By Jody Worsham
All rights reserved for sun-scream!
Sometimes when my husband can't find any playmates, he resorts to asking me if I would like to go fishing with him. "What about the kids?" "Oh, they can come, too," as if they had any choice. This once in a blue moon invitation comes at a price. "What time do we have to leave and when will we get home?"
Leaving at 5a.m. wasn't too bad except the human-alarm-clocks were "dinging" and "coca-doodle-doing" at 4a.m. while yelling "Get up, the fish are waiting. Are you going fishing or not?" My mind screamed "Not" but I grabbed coffee and was tugged and pulled to the pick-up truck. Hubby had already connected the barge and had it loaded with four ice chests, five hundred fishing poles, and six tackle boxes. I wondered if the fleet was going out.
Now I must say that Dr. Hubby does try to take care of his playmates when he goes fishing. He had loaded the port-a-potty into the barge and had even remembered toilet paper. The folding roof was in place and ready to be raised at the first hint of sunburn. He had two boxes of Honey Buns, Dr. Peppers, sufficient Diet Cokes and dark Hershey bars to see me through the day, and an apple. He had the aerator and ice chest for the minnows, frozen ice jugs for the caught fish, and a tiny dip net, oh, and frozen hot dogs. I'm not sure if they were "the bait of last resort" or if that was his idea of lunch.
It took an hour to get to the lake. There is a perfectly good lake not twenty minutes from the house but evidently the fish had all agreed to have a reunion at the lake sixty miles away. The children, true to their nature, slept the whole way. I thought I would take advantage of the situation and have a conversation with my new blue moon playmate without interruptions, but after five minutes of hook, line, and sinkers, I lapsed into a voluntary coma.
I came to when we stopped at Fishing Bait and Tackle Shop #1. "Why are we stopping here?" I asked. "Got to get some minnows," said Cat Fish Charlie. "What about all those tackle boxes full of lures and jiggy things?" I wanted to know. "That's in case the crappie don't bite and we have to switch to bass," said the American Angler Wanna-Be. Quickly he hopped out and as quickly returned. "They only had two dozen minnows. We need at least four dozen," and off we went to Fishing Bait and Tackle Shop #2 for additional minnows.
We arrived at the lake just as the sun was coming up. "Wow, look at that!" said the nine-year-old; "it's beautiful". "Yes, that's the sun. It comes up every morning. If you get up early tomorrow you can see it again," I said. "That's ok" said the six-year-old. "I've seen it before."
Launching the barge was a lesson in frustration due to the additional playmate weight or possibly due to the low water level of the lake. I vote for the low water level. After backing twenty-five yards further out into the lake, the barge floated off the trailer with us in it. Dr. Hubby moored us to a rock, parked the trailer and we were ready to find the crappie hole.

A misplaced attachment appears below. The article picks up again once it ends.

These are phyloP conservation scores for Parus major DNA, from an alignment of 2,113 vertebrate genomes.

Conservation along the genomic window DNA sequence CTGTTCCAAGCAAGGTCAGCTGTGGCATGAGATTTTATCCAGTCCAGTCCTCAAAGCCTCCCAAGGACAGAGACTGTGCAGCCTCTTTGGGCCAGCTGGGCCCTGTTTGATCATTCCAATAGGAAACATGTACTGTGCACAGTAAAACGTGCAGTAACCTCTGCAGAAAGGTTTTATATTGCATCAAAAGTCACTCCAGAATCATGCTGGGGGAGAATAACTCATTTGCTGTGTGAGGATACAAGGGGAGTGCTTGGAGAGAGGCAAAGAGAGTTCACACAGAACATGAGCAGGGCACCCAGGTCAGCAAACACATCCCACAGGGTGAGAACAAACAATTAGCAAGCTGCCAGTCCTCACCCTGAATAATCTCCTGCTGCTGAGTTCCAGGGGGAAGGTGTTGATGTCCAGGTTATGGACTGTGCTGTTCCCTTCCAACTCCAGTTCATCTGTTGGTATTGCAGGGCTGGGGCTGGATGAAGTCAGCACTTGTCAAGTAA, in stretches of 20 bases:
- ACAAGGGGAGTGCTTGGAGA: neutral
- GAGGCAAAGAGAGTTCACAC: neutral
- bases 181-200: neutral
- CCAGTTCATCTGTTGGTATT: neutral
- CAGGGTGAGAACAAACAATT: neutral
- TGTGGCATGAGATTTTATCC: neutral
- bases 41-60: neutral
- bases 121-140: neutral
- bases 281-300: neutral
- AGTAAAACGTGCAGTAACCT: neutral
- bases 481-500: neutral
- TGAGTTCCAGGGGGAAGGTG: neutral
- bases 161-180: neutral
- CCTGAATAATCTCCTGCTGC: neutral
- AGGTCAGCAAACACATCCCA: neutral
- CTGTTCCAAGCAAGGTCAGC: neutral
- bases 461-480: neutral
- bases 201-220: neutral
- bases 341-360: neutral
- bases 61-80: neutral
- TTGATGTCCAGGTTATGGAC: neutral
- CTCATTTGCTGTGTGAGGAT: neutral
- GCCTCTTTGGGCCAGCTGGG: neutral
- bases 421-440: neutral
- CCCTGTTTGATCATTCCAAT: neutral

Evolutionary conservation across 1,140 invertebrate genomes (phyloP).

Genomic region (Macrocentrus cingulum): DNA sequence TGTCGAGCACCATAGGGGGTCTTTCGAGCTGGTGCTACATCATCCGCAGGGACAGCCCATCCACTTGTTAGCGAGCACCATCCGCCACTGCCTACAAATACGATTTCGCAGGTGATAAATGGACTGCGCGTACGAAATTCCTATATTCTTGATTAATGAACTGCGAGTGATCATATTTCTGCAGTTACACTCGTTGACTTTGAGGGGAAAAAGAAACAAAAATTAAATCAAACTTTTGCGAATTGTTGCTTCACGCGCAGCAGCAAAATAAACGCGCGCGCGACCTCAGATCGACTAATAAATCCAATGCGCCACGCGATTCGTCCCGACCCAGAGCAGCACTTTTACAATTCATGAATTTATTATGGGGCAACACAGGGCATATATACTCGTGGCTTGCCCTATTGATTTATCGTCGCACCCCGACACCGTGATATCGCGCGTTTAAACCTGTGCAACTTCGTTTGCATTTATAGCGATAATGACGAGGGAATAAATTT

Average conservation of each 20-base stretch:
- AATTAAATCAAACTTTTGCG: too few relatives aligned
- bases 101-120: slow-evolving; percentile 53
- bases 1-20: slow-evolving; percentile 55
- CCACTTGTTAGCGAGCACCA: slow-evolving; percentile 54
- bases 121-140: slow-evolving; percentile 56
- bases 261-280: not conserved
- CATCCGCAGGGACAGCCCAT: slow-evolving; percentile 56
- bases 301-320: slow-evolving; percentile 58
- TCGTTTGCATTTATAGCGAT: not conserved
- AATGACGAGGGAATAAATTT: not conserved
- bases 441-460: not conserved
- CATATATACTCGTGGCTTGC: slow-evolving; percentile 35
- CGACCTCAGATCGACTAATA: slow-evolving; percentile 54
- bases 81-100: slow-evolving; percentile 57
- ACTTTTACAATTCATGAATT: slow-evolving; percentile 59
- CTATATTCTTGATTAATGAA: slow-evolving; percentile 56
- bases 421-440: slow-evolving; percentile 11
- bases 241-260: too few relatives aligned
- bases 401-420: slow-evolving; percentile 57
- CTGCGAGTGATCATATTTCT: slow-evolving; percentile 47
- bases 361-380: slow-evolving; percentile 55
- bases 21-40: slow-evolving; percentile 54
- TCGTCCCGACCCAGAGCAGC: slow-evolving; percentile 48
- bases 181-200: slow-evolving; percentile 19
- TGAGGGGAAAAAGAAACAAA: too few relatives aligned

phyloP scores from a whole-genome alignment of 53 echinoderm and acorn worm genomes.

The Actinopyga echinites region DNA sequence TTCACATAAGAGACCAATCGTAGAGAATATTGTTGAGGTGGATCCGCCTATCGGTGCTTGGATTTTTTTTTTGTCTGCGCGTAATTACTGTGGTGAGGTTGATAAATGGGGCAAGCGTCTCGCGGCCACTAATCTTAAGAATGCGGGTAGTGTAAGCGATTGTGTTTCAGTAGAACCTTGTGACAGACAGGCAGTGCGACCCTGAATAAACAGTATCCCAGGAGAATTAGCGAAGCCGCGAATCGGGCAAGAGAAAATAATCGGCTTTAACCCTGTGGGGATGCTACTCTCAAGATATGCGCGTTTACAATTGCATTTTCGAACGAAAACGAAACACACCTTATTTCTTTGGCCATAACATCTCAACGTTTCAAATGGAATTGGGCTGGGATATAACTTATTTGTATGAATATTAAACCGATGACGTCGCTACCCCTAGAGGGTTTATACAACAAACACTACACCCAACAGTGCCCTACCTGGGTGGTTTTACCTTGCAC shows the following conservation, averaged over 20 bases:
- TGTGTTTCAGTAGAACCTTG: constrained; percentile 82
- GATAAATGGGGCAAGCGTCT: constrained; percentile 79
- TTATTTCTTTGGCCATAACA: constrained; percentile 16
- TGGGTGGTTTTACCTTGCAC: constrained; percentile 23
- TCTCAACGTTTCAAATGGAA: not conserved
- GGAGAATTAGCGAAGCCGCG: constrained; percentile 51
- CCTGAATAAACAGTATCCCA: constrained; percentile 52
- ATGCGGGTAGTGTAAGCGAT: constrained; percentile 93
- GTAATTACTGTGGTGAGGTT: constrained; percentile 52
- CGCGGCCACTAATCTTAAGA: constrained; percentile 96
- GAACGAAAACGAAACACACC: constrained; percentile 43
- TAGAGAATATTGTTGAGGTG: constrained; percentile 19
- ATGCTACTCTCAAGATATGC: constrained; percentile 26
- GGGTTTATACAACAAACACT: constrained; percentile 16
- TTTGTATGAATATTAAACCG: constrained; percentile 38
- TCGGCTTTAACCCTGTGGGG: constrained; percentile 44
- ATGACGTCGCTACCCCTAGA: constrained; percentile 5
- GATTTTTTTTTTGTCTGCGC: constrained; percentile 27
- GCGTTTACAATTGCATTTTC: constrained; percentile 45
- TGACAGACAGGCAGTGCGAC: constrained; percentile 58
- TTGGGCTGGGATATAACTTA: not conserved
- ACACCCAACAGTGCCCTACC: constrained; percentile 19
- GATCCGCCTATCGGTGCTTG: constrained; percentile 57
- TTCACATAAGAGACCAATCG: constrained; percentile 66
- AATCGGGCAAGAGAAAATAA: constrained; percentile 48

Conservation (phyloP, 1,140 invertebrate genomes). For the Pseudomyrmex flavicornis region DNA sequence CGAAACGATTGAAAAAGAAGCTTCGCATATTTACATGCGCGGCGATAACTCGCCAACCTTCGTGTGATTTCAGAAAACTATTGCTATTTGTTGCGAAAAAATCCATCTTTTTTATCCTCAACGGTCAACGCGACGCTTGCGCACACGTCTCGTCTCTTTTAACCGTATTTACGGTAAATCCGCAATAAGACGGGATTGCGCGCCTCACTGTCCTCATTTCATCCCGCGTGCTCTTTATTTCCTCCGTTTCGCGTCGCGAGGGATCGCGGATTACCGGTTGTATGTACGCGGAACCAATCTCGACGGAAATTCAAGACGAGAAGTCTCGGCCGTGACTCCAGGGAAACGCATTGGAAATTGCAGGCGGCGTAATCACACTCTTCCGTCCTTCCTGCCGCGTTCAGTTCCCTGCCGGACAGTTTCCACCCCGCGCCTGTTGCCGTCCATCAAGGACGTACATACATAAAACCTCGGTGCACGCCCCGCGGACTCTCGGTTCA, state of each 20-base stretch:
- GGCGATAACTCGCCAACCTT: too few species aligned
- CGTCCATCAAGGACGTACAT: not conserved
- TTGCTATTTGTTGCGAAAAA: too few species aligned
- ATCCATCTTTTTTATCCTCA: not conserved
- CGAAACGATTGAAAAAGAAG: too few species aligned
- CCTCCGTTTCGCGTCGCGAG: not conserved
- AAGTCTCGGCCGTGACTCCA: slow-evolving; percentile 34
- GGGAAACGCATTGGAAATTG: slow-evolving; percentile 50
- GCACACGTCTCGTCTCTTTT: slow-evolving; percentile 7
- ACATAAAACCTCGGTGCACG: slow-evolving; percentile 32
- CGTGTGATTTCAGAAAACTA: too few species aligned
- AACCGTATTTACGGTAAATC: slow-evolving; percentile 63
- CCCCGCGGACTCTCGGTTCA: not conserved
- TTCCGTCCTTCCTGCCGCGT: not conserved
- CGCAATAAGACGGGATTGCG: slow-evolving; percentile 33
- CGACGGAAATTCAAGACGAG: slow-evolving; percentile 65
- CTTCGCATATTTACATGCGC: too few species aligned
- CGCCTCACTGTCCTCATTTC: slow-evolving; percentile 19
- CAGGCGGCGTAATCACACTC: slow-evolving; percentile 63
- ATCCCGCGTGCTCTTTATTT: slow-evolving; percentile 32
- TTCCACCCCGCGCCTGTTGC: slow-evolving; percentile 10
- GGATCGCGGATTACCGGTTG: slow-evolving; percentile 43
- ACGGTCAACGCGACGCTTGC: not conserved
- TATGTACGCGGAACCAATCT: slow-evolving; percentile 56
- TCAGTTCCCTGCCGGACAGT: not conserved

I have an exact formula for fishing. It is a ratio of one minnow per caught fish every three minutes and it was working this morning. The two children and I were pulling in fish faster than Dr. Hubby could take them off our lines, toss the fish in the ice chest, replace broken line, straighten out bent hooks, catch a minnow and re-bait our hooks. I could bait my own hook and did so…after a while. An hour later, Dr. Hubby caught his first fish.
None of the boats that passed by our crappie hole stayed very long, possibly due to the six-year-old shouting "Bite Me" as they trolled by. I guess they didn't know he was talking to the fish.
Once the novelty of fishing wore off and the formula ceased to work (about forty-nine minutes), the eating frenzy began. First the children attacked the Honey Buns. These were washed down with Dr. Pepper's and Gatorades followed approximately fifteen minutes later with potty time…off the end of the boat for the six-year-old and port-a-potty with me as the human privacy curtain for the nine-year-old. Had I been conscious when we left, I would have brought the DS Nintendo's, the portable DVD player, and books to offset the sugar high run-from-one-end-of-the-barge-to-the-other that was soon to follow.
By 9:30 a.m. the temperature had reached 89 degrees. Tempers were getting short but we were still long on minnows. I knew from past experience that as long as there were minnows, there would be fishing. I picked up a pole, told the children to do the same, and we began baiting hooks. "Ooops, that one fell off? That's ok, just put two on this time…and sling your line out there really hard." When Dr. Hubby would bring in a fish, I nicely caught one minnow for him…and threw a handful overboard when his back was turned. Soon it was "Dang! We are out of minnows. Guess it's time to go."
With the barge loaded, the fishing gear and the sweaty lifejackets stowed away, and the air conditioning running full blast in the truck, Dr. Hubby turned and said "Well, did everybody have a good time?" The two children already huddled under blankets, pillow pets scrunched under their head, eyes droopy managed a "Yes, the best…it was ….really….really…fun…"
And it was…in a funny masochistic sort of way. Now when is the next blue moon?